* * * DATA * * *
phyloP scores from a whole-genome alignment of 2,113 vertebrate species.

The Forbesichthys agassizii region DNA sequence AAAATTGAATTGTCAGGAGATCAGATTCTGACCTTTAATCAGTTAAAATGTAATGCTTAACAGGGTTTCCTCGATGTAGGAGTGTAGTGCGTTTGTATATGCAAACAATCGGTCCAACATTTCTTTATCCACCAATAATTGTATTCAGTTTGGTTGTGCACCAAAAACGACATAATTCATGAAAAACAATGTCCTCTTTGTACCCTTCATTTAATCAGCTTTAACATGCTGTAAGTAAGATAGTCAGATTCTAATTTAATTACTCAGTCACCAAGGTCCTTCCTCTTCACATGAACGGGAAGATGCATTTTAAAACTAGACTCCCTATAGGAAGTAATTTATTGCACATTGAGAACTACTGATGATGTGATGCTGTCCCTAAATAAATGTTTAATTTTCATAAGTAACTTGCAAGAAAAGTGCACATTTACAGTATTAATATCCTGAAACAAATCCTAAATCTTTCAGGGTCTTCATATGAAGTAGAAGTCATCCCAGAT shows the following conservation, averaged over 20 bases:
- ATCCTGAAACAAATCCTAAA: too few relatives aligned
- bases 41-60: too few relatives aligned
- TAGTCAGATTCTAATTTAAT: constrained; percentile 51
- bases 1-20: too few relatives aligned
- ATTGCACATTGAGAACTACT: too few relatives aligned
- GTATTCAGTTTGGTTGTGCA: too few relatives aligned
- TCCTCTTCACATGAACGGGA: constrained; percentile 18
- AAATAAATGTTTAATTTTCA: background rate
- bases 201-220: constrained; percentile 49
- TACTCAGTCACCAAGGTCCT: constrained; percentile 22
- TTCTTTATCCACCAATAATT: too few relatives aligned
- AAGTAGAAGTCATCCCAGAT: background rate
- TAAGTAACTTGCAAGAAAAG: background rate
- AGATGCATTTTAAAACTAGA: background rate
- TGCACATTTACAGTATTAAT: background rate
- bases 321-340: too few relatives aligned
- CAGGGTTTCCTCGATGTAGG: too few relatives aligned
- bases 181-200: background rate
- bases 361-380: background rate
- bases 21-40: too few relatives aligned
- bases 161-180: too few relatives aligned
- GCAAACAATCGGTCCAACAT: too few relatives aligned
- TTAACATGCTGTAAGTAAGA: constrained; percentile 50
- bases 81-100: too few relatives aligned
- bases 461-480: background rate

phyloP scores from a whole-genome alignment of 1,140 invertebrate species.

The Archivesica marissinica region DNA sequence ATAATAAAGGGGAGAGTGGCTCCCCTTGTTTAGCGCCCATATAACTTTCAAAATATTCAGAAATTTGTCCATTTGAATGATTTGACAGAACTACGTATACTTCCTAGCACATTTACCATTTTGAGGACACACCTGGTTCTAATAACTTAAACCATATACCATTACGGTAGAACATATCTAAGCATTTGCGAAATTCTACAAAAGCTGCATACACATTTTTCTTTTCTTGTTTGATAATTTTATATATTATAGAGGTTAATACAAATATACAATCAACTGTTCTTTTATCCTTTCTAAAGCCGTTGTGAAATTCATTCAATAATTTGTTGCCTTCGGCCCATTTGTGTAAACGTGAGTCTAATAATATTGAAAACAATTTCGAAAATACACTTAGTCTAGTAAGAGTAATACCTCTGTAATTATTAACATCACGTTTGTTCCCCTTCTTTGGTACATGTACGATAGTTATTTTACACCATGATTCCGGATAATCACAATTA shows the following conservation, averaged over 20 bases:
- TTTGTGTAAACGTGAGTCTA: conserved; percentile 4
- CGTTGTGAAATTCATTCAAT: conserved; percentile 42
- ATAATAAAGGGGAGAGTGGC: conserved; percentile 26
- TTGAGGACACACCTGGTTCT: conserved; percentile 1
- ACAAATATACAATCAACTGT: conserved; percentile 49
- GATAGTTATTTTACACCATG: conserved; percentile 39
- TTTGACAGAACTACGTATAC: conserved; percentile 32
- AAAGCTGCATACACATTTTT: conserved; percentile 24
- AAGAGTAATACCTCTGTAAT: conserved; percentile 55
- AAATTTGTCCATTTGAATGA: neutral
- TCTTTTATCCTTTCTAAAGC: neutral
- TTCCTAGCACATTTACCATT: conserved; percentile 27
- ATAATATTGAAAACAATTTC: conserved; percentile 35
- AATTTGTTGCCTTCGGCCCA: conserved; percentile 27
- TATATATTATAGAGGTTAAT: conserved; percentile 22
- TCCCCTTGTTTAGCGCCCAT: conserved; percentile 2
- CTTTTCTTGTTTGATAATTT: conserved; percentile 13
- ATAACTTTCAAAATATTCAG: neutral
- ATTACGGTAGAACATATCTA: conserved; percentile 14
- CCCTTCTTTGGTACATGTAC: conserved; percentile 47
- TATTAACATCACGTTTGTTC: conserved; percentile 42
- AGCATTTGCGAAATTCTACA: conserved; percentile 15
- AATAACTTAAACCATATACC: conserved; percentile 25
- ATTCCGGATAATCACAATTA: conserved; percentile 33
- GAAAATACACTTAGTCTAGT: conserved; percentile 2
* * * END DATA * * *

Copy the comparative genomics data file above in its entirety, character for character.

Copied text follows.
phyloP scores from a whole-genome alignment of 2,113 vertebrate species.

The Forbesichthys agassizii region DNA sequence AAAATTGAATTGTCAGGAGATCAGATTCTGACCTTTAATCAGTTAAAATGTAATGCTTAACAGGGTTTCCTCGATGTAGGAGTGTAGTGCGTTTGTATATGCAAACAATCGGTCCAACATTTCTTTATCCACCAATAATTGTATTCAGTTTGGTTGTGCACCAAAAACGACATAATTCATGAAAAACAATGTCCTCTTTGTACCCTTCATTTAATCAGCTTTAACATGCTGTAAGTAAGATAGTCAGATTCTAATTTAATTACTCAGTCACCAAGGTCCTTCCTCTTCACATGAACGGGAAGATGCATTTTAAAACTAGACTCCCTATAGGAAGTAATTTATTGCACATTGAGAACTACTGATGATGTGATGCTGTCCCTAAATAAATGTTTAATTTTCATAAGTAACTTGCAAGAAAAGTGCACATTTACAGTATTAATATCCTGAAACAAATCCTAAATCTTTCAGGGTCTTCATATGAAGTAGAAGTCATCCCAGAT shows the following conservation, averaged over 20 bases:
- ATCCTGAAACAAATCCTAAA: too few relatives aligned
- bases 41-60: too few relatives aligned
- TAGTCAGATTCTAATTTAAT: constrained; percentile 51
- bases 1-20: too few relatives aligned
- ATTGCACATTGAGAACTACT: too few relatives aligned
- GTATTCAGTTTGGTTGTGCA: too few relatives aligned
- TCCTCTTCACATGAACGGGA: constrained; percentile 18
- AAATAAATGTTTAATTTTCA: background rate
- bases 201-220: constrained; percentile 49
- TACTCAGTCACCAAGGTCCT: constrained; percentile 22
- TTCTTTATCCACCAATAATT: too few relatives aligned
- AAGTAGAAGTCATCCCAGAT: background rate
- TAAGTAACTTGCAAGAAAAG: background rate
- AGATGCATTTTAAAACTAGA: background rate
- TGCACATTTACAGTATTAAT: background rate
- bases 321-340: too few relatives aligned
- CAGGGTTTCCTCGATGTAGG: too few relatives aligned
- bases 181-200: background rate
- bases 361-380: background rate
- bases 21-40: too few relatives aligned
- bases 161-180: too few relatives aligned
- GCAAACAATCGGTCCAACAT: too few relatives aligned
- TTAACATGCTGTAAGTAAGA: constrained; percentile 50
- bases 81-100: too few relatives aligned
- bases 461-480: background rate

phyloP scores from a whole-genome alignment of 1,140 invertebrate species.

The Archivesica marissinica region DNA sequence ATAATAAAGGGGAGAGTGGCTCCCCTTGTTTAGCGCCCATATAACTTTCAAAATATTCAGAAATTTGTCCATTTGAATGATTTGACAGAACTACGTATACTTCCTAGCACATTTACCATTTTGAGGACACACCTGGTTCTAATAACTTAAACCATATACCATTACGGTAGAACATATCTAAGCATTTGCGAAATTCTACAAAAGCTGCATACACATTTTTCTTTTCTTGTTTGATAATTTTATATATTATAGAGGTTAATACAAATATACAATCAACTGTTCTTTTATCCTTTCTAAAGCCGTTGTGAAATTCATTCAATAATTTGTTGCCTTCGGCCCATTTGTGTAAACGTGAGTCTAATAATATTGAAAACAATTTCGAAAATACACTTAGTCTAGTAAGAGTAATACCTCTGTAATTATTAACATCACGTTTGTTCCCCTTCTTTGGTACATGTACGATAGTTATTTTACACCATGATTCCGGATAATCACAATTA shows the following conservation, averaged over 20 bases:
- TTTGTGTAAACGTGAGTCTA: conserved; percentile 4
- CGTTGTGAAATTCATTCAAT: conserved; percentile 42
- ATAATAAAGGGGAGAGTGGC: conserved; percentile 26
- TTGAGGACACACCTGGTTCT: conserved; percentile 1
- ACAAATATACAATCAACTGT: conserved; percentile 49
- GATAGTTATTTTACACCATG: conserved; percentile 39
- TTTGACAGAACTACGTATAC: conserved; percentile 32
- AAAGCTGCATACACATTTTT: conserved; percentile 24
- AAGAGTAATACCTCTGTAAT: conserved; percentile 55
- AAATTTGTCCATTTGAATGA: neutral
- TCTTTTATCCTTTCTAAAGC: neutral
- TTCCTAGCACATTTACCATT: conserved; percentile 27
- ATAATATTGAAAACAATTTC: conserved; percentile 35
- AATTTGTTGCCTTCGGCCCA: conserved; percentile 27
- TATATATTATAGAGGTTAAT: conserved; percentile 22
- TCCCCTTGTTTAGCGCCCAT: conserved; percentile 2
- CTTTTCTTGTTTGATAATTT: conserved; percentile 13
- ATAACTTTCAAAATATTCAG: neutral
- ATTACGGTAGAACATATCTA: conserved; percentile 14
- CCCTTCTTTGGTACATGTAC: conserved; percentile 47
- TATTAACATCACGTTTGTTC: conserved; percentile 42
- AGCATTTGCGAAATTCTACA: conserved; percentile 15
- AATAACTTAAACCATATACC: conserved; percentile 25
- ATTCCGGATAATCACAATTA: conserved; percentile 33
- GAAAATACACTTAGTCTAGT: conserved; percentile 2